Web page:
Chronographing Loads

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Chronographing Loads

Post by Jon Eulette on Thu Aug 10, 2017 7:37 am

First topic message reminder :

Chrono'd some CCI SV & Aguila SV last night. Used a friends Labradar. Cool device.
CCI for 5 shots was 998, 998, 997, 999, 998 fps from 6" Marvel conversion barrel.
Aguila for 5 shots was 999, 1040, 1020, 1015, 1005 fps same pistol.

Shot some handloads through a 5" Clark .38 spl and 6" Clark longslide .38 spl. Difference in barrel length was 30 fps. Found out my handloads are really way to HOT. Load 1 was 2.8 gr BE with 150 gr cast solid 850's fps. Load 2 was 2.9 gr WST with Magnus 148 hbwc 850's fps as well. Gonna reduce charges to get into low 700's. Clark uses Douglass barrels (back in the day) that are typically 0.355 bore. Not sure if tighter bore contributes to higher velocities. Excellent accuracy even at these velocities.

Just thought I'd share.

Jon
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Re: Chronographing Loads

Post by jmdavis on Sat Aug 12, 2017 9:29 pm

robert84010 wrote:I can tell Jon is not going overboard with testing here but it seems like too many rifle shooters go from OCW into OCD testing with these tools. Accuracy is not an inverse function of low ES, that would be too easy.

Besides a person still has to align those sights and squeeze that trigger. The great equalizer.

The SR, SR3 and MR are big targets. I think when people get a little OCD they are looking for small advantages. Those mean something at the top but bring fewer benefits to the rest of us. Then again, the teams have people testing, Lympians run tests or have them run in certain lots of ammo.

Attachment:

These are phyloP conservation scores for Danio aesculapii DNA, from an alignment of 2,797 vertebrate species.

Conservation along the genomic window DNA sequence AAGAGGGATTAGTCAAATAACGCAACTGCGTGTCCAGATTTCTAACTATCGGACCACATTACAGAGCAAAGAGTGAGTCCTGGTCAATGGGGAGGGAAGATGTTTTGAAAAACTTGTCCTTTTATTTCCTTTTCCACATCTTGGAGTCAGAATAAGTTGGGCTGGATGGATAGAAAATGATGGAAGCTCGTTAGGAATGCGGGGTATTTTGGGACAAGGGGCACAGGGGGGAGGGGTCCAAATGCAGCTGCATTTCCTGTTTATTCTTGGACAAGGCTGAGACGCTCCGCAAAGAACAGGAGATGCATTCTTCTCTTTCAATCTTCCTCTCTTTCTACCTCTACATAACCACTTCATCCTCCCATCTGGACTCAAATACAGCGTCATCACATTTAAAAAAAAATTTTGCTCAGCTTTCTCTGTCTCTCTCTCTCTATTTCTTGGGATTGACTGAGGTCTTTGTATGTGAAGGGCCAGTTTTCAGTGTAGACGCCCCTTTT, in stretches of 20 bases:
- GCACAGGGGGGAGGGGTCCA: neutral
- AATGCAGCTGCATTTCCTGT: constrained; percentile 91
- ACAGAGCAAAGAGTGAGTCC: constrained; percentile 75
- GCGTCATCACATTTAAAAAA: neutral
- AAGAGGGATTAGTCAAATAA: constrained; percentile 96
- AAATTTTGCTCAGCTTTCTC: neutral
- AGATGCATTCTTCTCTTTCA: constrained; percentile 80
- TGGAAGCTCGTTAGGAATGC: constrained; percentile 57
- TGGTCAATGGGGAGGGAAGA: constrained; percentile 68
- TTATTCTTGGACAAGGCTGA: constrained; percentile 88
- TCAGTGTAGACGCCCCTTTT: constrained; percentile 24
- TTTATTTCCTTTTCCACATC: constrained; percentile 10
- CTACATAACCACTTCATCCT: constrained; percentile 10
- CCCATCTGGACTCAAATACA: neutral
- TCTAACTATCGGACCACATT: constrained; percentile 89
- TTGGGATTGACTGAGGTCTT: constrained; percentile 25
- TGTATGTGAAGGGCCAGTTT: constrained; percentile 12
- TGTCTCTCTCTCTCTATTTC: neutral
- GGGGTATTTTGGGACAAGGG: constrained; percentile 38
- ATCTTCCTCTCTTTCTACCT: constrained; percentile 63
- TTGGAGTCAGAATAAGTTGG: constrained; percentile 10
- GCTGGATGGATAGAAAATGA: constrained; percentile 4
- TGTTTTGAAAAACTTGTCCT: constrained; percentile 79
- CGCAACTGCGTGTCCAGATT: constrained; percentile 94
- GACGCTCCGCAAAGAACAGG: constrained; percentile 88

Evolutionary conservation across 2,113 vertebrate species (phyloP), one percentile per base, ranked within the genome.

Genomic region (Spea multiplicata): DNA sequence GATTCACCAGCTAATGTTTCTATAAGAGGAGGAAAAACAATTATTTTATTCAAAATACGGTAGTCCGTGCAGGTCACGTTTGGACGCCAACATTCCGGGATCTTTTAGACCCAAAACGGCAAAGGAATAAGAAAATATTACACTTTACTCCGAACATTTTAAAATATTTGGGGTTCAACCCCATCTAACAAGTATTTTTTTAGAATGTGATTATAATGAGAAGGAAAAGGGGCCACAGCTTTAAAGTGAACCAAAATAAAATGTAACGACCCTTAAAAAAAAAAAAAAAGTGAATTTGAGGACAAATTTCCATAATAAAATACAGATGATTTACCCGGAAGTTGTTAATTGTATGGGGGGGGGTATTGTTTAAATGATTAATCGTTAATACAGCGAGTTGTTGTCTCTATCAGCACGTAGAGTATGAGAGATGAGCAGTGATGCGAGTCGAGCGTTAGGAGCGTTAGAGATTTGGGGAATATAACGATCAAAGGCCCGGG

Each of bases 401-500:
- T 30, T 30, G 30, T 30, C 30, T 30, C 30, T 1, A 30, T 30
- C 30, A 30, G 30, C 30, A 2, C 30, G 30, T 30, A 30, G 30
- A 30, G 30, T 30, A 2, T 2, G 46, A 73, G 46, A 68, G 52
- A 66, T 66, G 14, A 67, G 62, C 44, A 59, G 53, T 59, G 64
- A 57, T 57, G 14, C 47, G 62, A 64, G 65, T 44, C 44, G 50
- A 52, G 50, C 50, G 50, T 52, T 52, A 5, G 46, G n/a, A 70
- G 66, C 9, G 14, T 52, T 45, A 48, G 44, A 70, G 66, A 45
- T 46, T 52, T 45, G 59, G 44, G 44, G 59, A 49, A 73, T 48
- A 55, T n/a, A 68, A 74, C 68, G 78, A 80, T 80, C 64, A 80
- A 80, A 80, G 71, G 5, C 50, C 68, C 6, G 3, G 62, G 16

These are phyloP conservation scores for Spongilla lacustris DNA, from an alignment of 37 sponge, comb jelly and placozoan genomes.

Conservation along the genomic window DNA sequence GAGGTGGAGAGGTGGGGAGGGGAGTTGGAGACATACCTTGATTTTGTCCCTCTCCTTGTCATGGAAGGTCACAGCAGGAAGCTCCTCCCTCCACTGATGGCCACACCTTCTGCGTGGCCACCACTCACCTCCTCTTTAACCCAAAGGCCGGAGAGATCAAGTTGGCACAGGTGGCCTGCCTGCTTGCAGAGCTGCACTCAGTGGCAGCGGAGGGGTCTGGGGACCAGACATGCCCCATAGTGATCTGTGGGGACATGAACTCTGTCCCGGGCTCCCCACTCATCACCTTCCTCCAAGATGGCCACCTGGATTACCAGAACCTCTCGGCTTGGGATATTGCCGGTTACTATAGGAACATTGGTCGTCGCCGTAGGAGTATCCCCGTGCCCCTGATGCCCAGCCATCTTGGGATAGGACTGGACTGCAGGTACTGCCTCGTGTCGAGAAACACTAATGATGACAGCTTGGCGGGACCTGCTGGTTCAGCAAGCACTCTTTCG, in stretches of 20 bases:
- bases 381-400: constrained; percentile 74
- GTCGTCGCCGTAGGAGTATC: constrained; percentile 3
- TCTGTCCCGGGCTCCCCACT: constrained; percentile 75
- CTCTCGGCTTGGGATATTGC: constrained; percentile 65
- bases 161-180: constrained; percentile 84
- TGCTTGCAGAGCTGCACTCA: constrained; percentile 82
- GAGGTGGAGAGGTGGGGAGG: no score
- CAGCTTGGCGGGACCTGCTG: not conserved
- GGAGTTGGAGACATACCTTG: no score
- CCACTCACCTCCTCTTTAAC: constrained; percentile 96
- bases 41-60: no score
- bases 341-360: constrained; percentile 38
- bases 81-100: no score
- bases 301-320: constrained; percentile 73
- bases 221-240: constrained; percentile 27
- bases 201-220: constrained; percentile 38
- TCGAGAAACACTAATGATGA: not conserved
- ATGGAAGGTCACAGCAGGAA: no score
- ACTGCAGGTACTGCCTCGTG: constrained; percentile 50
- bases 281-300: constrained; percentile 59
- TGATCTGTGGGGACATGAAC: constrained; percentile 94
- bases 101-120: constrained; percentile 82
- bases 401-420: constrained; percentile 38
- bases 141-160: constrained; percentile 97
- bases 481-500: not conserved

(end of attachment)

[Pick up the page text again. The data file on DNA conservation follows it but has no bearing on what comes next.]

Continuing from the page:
But I get the point that marginally better ammo doesn't make an expert a high master.
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Re: Chronographing Loads

Post by dronning on Sun Aug 13, 2017 4:23 am

robert84010 wrote:I can tell Jon is not going overboard with testing here but it seems like too many rifle shooters go from OCW into OCD testing with these tools. 
It depends on the rifle event, XTC guys get a load from a friend and shoot their way to HM with it, some of the precision (bench) rifle guys are one step away from counting the granules of powder in their loads Laughing , but then they are trying to put all their bullets in one hole @ 100-1,000yds!  I guess I'd be a little OCD too the records are: 100yd record 5 shot group .0077", 1,000yd record 10 shot group 2.6872"
-Dave


Last edited by dronning on Sun Aug 13, 2017 3:10 pm; edited 1 time in total
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Re: Chronographing Loads

Post by robert84010 on Sun Aug 13, 2017 7:59 am

Dave,
do you have data to back that up. Low ES does not guarantee the tightest group. I see over on 6mmbr that almost every shooter on the 100 yard BR line just drop VV133 from a Harrels. Many of them say they have terrible ES and don't care because it's 100 yards and they are shooting for groups. If you look on their official Nationals equipment used list it doesn't mention what chronograph they used.
It has been documented many times that the most accurate load is not always the lowest ES/SD. If that correlates then fine. Since they are shooting for accuracy they test for accuracy and look for low ES, but it is the accurate load not the lowest ES load that gets used. Like I said that would be too easy, and their sport is not that easy.